Boston Common Asset Management has released a new report on behalf of 100 institutional investors analysing the climate change strategies of 59 global banks, including Australia's 'big four'.
Overall, the report found that less than half of banks surveyed (49 per cent) are implementing risk assessments or 2-degree risk analysis – which means decision-making on many banks' portfolios is "not supported by robust data".
Only 53 per cent of banks surveyed said they engage carbon-intensive clients on low-carbon transition plans, and only two have asked clients to report on climate risk as recommended by the Michael Bloomberg-led Task Force on Climate-related Financial Disclosures (TCFD).
A key recommendation of the TCFD is that banks carry out a 2-degree scenario analysis or set targets for low carbon products and services.
Closer to home, both Westpac and ANZ have begun using the TCFD's disclosure framework in their climate reporting, according to the report.
Boston Common Asset Management worked with Australian Ethical head of ethics research Stuart Palmer to engage with Australia's major banks.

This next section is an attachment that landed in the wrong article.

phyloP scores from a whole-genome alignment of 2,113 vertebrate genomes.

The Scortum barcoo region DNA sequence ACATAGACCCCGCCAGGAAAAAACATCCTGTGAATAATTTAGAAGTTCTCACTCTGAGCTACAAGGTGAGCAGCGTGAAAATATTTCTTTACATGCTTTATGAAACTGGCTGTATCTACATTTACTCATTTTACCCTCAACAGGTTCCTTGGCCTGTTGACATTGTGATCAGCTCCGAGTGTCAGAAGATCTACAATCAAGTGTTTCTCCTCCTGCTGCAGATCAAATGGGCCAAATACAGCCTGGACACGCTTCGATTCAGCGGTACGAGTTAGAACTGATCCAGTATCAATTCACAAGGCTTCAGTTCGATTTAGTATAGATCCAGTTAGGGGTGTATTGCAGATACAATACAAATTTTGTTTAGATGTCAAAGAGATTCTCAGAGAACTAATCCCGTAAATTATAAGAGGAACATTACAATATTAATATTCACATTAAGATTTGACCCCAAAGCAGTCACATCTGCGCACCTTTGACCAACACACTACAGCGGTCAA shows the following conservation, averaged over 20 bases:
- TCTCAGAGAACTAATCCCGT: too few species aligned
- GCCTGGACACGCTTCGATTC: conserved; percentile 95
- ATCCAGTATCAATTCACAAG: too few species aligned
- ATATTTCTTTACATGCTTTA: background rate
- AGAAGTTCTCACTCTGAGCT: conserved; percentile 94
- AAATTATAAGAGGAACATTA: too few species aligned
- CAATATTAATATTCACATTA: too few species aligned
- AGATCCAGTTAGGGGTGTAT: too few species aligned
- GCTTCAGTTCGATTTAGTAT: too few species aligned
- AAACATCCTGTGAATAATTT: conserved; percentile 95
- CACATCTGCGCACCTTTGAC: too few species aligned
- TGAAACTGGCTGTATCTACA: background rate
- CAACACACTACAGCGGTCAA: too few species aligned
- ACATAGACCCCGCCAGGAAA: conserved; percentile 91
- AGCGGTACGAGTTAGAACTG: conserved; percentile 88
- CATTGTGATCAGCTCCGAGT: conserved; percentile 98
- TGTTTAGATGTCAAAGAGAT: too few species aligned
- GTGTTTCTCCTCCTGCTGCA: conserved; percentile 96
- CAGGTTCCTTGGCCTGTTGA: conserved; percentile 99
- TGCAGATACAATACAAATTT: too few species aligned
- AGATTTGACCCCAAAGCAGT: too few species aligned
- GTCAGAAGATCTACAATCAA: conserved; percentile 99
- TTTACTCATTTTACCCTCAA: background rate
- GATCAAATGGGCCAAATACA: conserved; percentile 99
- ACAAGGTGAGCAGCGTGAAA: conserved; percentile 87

Mr Palmer noted that all four of Australia's banks have said they will support the transition needed to limit global warming to 2 degrees.
Westpac ruled out any lending to new thermal coal projects in June 2017, and in November last year CBA chairman Catherine Livingstone said her bank's funding of coal is likely to decline. NAB ruled out financing any new thermal coal projects in December 2017.
"The 2017 financial year reporting of all four banks showed significant reductions in their exposure to coal mining," Mr Palmer said.
"The Australian banks also announced new or increased low-carbon lending targets, although direct comparison is challenging because of the different low-carbon definitions and time frames used."
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